Meeting the needs of pregnant and parenting sometimes leads us to unexpected projects! Often student leaders discover needs that go beyond what they may have expected or discover a niche that simply isn’t addressed by campus or local resources.

First we plan…

When considering new projects, here are some ways to approach your brainstorming:

  • Ask students what they need. This may sound silly, but sometimes we jump into action without pausing to consider what is actually needed on campus. Ask around. If you have a pregnant friend or know a parenting student or professor, ask them what they would find helpful.
  • Survey your campus: Take time to survey the resources that are currently available on campus and in the community. Once you know what is available, you can plan on what to better advertise and determine what is missing. Use our Resource Survey or Checklist (found here) to guide your group’s research.
  • Review your group efforts: Review current and past Pregnant on Campus projects and goals. Were there any projects that you proposed but never got to? Did you discuss some campus problems but never came up with a plan to fix them? What worked? What didn’t work? Sometimes the perfect project is right there– waiting to be rediscovered.

Then we get creative!

No matter the size or expenses of your project, there are plenty of ways to make your effort stand out and to helpfully impact your campus. Here are some creative projects to inspire your efforts:

  • Transportation solutions: Many parenting students have to commute to campus due to off-campus housing situations. They also have other additional transportation demands, like driving their kids to child care and appointments. The student group at Portland Community College responded to this issue by partnering with a local car shop to provide free oil changes, filters and gaskets, and safety checks. Your group may also consider offering transportation services, like driving students to doctor’s appointments or to the local pregnancy resource center. If your school is in the city, fundraise for Metro Cards!
  • Advertise big: Students often don’t look for pregnancy and parenting resources on campus until they find themselves unexpectedly pregnant. Like the the University of Michigan Students for Life have designed and printed huge ads on campus, and they have even sponsored local bus ads. Other universities, like Georgetown, post pregnancy support services stickers in the bathroom stalls around campus.
  • Fundraiser fun: Scholarships are a huge help– even as little as $500 can go a long way. The fun part? Coming up with clever ways to raise the money! We’ve seen groups do crazy, awesome stuff, like inviting in a local petting zoo to campus, hosting a masquerade ball, and organizing a 5k run or  fun glow run. OR if you’re really up for a little bit of crazy, how about “Pie a Pro-Lifer”? Go out of your comfort zone– and bring in the $$$.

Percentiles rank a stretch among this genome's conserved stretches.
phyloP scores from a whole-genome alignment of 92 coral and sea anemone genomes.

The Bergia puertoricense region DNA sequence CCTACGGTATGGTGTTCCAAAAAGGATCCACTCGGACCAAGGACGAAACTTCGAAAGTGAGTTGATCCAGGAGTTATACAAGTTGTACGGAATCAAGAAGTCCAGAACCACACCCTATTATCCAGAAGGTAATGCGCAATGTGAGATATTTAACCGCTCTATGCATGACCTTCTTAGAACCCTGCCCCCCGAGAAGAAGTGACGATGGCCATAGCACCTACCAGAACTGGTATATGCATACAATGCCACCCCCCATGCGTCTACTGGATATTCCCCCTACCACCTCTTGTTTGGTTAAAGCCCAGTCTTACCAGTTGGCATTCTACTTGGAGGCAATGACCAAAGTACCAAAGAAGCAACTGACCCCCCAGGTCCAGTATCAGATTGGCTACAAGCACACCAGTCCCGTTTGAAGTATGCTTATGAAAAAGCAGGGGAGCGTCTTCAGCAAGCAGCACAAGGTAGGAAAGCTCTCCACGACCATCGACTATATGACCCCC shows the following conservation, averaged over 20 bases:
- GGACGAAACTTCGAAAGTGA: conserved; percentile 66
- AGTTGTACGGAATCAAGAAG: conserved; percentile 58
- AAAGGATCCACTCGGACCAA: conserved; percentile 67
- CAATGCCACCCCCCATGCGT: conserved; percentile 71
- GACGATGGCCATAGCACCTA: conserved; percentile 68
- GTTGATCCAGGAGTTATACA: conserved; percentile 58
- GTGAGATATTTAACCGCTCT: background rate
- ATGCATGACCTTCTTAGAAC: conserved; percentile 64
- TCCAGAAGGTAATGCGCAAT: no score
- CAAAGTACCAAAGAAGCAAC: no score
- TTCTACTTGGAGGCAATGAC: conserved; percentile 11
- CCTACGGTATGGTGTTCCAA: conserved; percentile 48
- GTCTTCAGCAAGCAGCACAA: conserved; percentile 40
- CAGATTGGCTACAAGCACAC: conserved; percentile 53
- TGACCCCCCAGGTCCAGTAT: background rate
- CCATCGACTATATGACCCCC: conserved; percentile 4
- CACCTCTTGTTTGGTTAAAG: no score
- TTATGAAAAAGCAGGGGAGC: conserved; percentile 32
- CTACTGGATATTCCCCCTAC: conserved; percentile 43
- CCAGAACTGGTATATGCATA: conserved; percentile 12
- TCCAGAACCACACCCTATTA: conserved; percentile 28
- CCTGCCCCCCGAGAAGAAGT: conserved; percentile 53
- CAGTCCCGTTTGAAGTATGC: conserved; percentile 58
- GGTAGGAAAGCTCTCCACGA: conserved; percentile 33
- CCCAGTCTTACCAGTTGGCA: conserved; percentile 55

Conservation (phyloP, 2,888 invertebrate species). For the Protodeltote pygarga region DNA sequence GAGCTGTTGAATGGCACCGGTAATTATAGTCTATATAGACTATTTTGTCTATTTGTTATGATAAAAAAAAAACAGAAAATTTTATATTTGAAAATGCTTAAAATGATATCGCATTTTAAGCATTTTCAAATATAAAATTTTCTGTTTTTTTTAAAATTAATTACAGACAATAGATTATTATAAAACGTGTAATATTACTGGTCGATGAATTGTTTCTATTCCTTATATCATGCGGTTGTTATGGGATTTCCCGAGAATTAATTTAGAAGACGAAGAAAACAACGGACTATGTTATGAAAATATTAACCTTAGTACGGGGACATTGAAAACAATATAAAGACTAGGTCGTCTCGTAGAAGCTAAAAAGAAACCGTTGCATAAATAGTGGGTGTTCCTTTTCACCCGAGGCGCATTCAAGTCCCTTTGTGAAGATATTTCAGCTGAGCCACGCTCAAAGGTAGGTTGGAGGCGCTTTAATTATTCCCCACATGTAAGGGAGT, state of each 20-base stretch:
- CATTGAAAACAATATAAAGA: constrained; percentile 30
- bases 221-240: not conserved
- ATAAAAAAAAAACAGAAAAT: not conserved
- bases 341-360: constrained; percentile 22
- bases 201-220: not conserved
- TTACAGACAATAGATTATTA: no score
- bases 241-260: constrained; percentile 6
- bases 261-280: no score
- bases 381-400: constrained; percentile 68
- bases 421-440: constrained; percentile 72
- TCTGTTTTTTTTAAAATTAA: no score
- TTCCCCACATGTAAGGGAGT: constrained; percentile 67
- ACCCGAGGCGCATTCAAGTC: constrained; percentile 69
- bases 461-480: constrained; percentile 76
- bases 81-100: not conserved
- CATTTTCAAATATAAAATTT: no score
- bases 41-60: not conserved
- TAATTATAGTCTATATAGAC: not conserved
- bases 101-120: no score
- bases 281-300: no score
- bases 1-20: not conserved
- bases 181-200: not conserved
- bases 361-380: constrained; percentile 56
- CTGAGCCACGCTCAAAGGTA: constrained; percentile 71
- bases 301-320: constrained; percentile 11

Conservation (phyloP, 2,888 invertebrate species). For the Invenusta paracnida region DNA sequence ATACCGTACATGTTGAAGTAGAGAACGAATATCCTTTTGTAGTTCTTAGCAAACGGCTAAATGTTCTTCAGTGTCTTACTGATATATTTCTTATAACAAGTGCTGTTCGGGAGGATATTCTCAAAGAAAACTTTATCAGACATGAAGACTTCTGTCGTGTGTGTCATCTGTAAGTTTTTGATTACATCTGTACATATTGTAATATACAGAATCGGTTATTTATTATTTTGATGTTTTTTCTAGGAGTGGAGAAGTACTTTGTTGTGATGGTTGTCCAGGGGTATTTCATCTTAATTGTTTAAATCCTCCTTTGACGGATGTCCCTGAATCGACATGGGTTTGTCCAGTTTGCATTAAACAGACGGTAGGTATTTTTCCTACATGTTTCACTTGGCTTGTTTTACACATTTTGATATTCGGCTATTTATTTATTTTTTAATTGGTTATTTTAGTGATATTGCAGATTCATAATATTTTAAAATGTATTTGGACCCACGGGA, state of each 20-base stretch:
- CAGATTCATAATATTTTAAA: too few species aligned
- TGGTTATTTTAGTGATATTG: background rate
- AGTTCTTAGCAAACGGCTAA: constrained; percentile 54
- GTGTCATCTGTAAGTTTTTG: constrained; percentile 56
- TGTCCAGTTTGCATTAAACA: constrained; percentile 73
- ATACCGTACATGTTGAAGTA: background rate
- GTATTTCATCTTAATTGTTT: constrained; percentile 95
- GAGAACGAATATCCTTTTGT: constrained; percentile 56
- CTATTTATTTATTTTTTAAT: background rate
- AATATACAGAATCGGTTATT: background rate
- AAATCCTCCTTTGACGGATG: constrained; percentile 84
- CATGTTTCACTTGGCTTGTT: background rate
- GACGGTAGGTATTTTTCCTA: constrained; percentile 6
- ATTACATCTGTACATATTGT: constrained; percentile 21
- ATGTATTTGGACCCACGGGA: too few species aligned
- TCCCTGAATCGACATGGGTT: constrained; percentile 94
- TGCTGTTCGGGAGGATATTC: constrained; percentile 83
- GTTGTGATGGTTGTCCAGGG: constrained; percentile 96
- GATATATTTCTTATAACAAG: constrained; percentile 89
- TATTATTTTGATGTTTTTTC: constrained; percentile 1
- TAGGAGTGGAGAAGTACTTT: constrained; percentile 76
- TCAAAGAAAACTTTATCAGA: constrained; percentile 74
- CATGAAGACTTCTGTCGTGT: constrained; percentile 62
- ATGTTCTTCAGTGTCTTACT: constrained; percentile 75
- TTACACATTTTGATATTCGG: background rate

• Collecting the BIG items: New mamas have so much to prepare for, and a baby comes with a surprising amount of gear. Get your group together to fundraise for big items (like a car seat, Pack n’ Play, or bouncer), or ask local organizations to pitch in and donate. If you have a local baby supplies manufacturer or store, ask if they’d be willing to donate these items.
  • Beneficial partnerships: SLU Pregnant and Parenting Student Assistance Committee partnered with the university bookstore to offer a book borrowing program for pregnant and parenting students. Other groups have partnered with Residence Life and even Greek organizations on campus to team up on events and projects.
  • Show your support: Sometimes, all a girl needs is some encouragement and support. Easy, fun ways to do this include: passing out flowers with pregnancy support information, going around campus with “I Support” photo frames, or organizing a quick and easy poster demonstration.

Seek advice and support

Newbies and veterans alike should ask for advice and support. Whether you need a fresh pair of eyes to review your campus proposal or a brainstorming partner, you can call on your SFLA Regional Coordinator for help! Your Coordinator might also connect you with other campus groups around the country who have done similar projects so that you can learn from their experiences.

 

This post was contributed by Beth Rahal, Pregnant On Campus Coordinator. For help and support with your projects, contact your SFLA Regional Coordinator or Beth, brahal@studentsforlife.org

Nausea, fatigue, pregnancy struggles: We have tips for you!

PregnMorning Sicknessancy is tough on the body, and some days, it feels so much easier to stay in bed than to force yourself up for class. But girl, you can do this. These classes are one step closer to your degree, and your hard work will be worth it!

Now, today may be tough, but you can plan and prepare to make tomorrow better. Check out these tips and try a few! You got this.

Treat your body well

Morning sickness (or all day nausea!) can be incredibly frustrating and interfere with your efforts to get to class, focus on your assignments, or simply keep any food down. If you are really struggling, you can talk to your doctor about ways to manage the symptoms. In the meantime, you can take measures to treat your body well and reduce some of your pregnancy symptoms and reactions. Here are a few ideas:

  • Eat often and eat well: Pack your purse or bag with quick snacks (e.g. crackers, trail mix, granola bars) to snack on during the day. Even more importantly, get in good, nutritional meals. You may choose to switch to 5 smaller meals rather than the standard breakfast-lunch-dinner trio.
  • Night-time snacks: Keep some light snacks (e.g. crackers or trail mix) next to your bed. If you wake up hungry, grab a quick snack instead of stumbling to the fridge to binge on Ben & Jerry’s! A snack first thing in the morning may also help relieve your morning sickness– or it will at least get something in your belly (post-gross-morning-toilet-hugging) that won’t return to haunt you later.